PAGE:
Gardening tip – The Versatile Milk Jug

One of the most versatile garden tools in my garden and yard is the plastic milk jug!

I start saving them in late fall. Rinse them out very well and leave the caps off to make sure they are dry and clean. There is no worse smell than sour milk. Put the caps in a separate container and run a string through the handles of the jugs to keep them in some sort of order. Tie a knot in the end of the string and hang the milk jugs up until you need them.

When it’s time to start seeds cut the bottom out of a milk jug about 3 inches up. If you poke holes in the plastic container for draining you can use this for a seed starter. The top of the jug I cut into strips and can use later for plant markers.

I also use the tops of the milk jugs for small mini greenhouses for my seedlings once I set them out. Peppers and tomatoes do not like cold winds so until I feel the nights are warm and the plants have adapted to their new home I cover them. To make sure the jug does not blow off run a string through the milk jug handle and attach to a stake put into the ground: your jug will not blow away.

If you fill a milk jug with water and cap it you can set these into cold frames to keep them warmer in the fall and spring. It’s amazing the heat these jugs will give off and if the sun is out during the day the water retains heat and will again warm your cold frame.

I have used several of these around tomato plants and pepper plants if I get one of those later cold snaps after I set my plants out. Tomatoes and peppers have a very low tolerance for cold nights. They may not show sign of damage but their growth will be slowed down and their blossoming or crop size may be affected later in the season.

I also like warm water for many of my plants so I will fill milk jugs and place in my vegetable garden in the morning and let the sun warm the water. In the later afternoon I will water the plants.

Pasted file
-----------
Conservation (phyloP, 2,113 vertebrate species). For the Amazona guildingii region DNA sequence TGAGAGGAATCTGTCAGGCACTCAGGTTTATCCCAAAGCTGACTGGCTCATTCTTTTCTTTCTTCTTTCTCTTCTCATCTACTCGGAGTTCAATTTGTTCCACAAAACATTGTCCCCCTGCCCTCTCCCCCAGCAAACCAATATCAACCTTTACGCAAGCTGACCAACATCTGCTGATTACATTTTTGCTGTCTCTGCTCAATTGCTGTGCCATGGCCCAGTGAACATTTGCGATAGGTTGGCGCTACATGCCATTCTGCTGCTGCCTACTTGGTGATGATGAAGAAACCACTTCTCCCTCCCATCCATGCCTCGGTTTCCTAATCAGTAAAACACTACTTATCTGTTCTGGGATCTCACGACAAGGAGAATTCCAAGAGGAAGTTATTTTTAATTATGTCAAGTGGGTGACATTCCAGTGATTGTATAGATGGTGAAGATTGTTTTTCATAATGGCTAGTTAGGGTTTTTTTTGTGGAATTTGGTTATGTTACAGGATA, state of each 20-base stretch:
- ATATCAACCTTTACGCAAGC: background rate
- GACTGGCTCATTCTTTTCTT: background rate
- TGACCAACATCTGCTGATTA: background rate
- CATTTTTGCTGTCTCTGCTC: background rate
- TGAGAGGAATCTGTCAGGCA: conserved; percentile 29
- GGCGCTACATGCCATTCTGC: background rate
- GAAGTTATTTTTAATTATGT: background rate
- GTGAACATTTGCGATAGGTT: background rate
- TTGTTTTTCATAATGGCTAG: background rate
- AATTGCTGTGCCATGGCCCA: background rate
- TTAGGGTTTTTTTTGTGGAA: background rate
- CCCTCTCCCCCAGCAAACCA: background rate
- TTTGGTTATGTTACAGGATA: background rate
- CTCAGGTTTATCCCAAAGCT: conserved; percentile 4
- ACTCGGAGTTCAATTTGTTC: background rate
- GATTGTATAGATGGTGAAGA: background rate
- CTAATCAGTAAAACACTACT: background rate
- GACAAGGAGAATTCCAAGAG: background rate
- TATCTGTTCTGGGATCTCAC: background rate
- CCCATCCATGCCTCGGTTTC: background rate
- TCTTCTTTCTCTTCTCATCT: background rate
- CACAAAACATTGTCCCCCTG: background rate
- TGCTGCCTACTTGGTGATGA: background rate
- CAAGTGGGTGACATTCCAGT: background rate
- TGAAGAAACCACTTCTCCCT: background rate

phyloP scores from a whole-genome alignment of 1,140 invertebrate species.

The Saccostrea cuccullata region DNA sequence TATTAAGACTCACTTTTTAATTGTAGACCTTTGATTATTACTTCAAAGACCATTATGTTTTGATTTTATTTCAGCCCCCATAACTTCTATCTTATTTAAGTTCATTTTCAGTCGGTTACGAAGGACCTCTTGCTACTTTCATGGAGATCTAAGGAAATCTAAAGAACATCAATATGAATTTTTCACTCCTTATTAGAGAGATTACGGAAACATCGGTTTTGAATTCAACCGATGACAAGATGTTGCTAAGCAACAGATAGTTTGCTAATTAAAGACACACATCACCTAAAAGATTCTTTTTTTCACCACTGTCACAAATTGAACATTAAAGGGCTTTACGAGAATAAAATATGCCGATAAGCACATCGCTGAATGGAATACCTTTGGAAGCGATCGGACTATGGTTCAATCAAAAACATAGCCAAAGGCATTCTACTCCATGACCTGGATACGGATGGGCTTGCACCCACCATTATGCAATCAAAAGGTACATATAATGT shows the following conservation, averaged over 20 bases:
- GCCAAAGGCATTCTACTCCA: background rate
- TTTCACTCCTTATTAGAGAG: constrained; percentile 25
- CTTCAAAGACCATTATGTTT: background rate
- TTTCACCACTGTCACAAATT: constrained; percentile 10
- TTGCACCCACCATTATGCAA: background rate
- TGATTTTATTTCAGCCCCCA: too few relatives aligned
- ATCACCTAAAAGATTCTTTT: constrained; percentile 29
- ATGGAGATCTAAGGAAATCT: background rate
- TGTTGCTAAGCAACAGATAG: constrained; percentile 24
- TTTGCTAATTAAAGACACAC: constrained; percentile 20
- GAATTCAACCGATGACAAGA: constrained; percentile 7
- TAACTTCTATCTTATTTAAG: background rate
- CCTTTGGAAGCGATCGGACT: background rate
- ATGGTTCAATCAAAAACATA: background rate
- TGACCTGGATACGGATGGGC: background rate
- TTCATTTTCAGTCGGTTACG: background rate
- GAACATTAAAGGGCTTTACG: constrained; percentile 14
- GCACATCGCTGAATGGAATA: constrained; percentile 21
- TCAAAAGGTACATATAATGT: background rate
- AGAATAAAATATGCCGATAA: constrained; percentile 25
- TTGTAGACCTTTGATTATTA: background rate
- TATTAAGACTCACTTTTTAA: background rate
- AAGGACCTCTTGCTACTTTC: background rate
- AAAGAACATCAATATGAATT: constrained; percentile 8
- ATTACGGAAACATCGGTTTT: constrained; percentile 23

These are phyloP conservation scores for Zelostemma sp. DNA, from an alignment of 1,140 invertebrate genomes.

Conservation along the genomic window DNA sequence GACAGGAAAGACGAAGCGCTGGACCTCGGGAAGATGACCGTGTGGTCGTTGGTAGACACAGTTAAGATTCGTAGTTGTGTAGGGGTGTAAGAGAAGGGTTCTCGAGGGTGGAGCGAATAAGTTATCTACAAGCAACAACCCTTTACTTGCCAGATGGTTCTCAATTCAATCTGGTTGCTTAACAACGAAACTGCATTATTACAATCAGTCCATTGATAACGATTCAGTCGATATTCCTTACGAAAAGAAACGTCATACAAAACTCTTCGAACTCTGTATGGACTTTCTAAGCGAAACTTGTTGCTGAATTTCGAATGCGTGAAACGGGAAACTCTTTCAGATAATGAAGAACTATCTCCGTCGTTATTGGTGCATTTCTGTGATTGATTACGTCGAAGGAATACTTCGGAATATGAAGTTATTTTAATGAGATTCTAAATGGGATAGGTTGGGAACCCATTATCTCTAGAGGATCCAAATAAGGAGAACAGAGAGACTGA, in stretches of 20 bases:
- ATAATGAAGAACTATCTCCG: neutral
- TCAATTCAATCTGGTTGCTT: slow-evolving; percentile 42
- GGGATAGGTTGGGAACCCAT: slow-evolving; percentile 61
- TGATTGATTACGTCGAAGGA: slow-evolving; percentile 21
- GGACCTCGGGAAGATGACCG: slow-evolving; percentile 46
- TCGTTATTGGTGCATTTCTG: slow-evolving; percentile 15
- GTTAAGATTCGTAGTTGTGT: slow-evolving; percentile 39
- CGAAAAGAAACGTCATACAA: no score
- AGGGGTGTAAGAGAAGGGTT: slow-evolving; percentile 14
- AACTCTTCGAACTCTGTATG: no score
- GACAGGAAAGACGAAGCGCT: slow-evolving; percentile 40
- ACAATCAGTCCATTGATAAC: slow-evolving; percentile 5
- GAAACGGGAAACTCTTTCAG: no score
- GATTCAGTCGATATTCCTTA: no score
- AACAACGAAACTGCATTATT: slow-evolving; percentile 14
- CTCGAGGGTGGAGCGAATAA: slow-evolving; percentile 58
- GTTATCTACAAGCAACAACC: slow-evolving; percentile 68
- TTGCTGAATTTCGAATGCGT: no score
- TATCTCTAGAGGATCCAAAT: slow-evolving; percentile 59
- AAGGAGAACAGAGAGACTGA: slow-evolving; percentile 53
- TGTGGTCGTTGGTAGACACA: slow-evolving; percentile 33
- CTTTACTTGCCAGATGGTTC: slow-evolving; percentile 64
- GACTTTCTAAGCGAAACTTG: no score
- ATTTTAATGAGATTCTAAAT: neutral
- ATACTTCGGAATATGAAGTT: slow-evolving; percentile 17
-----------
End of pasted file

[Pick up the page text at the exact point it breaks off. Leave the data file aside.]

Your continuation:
One last use I have for milk jugs is a slow watering method. Some plants benefit more from a slow drip watering. It enters the ground and soak in deeply instead of running off. I will punch holes near the bottom set by the plants and fill with water, It takes a few hours for the water to be released so it all soaks into the ground right to the roots of the plant. One suggestion I will make is to mark these jugs well and keep separate from the others; otherwise you will end up with a wet leg.

I get several years use out of the milk jugs.

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10 responses to “Gardening tip – The Versatile Milk Jug”

  1. Coleen

    The idea for a mini greenhouse using a milk jug is a great idea. I agree that pepper plants in particular suffer shock and set back from cold winds and nights.

    I think this would also work for cucumber plants. Coleen

  2. I didn’t realize the milk jug could be used in so many ways. Great tips. I really like the advice of marking them, I know I would be the one to get a wet leg. 🙂


  3. You know there are many ways of doing it. In my case, I use oil container that i cut into half and planted a few tomatos and chillies. Using dripping water method is the best way of watering the plant. Anyway, very good tips for everybody.

  4. Julie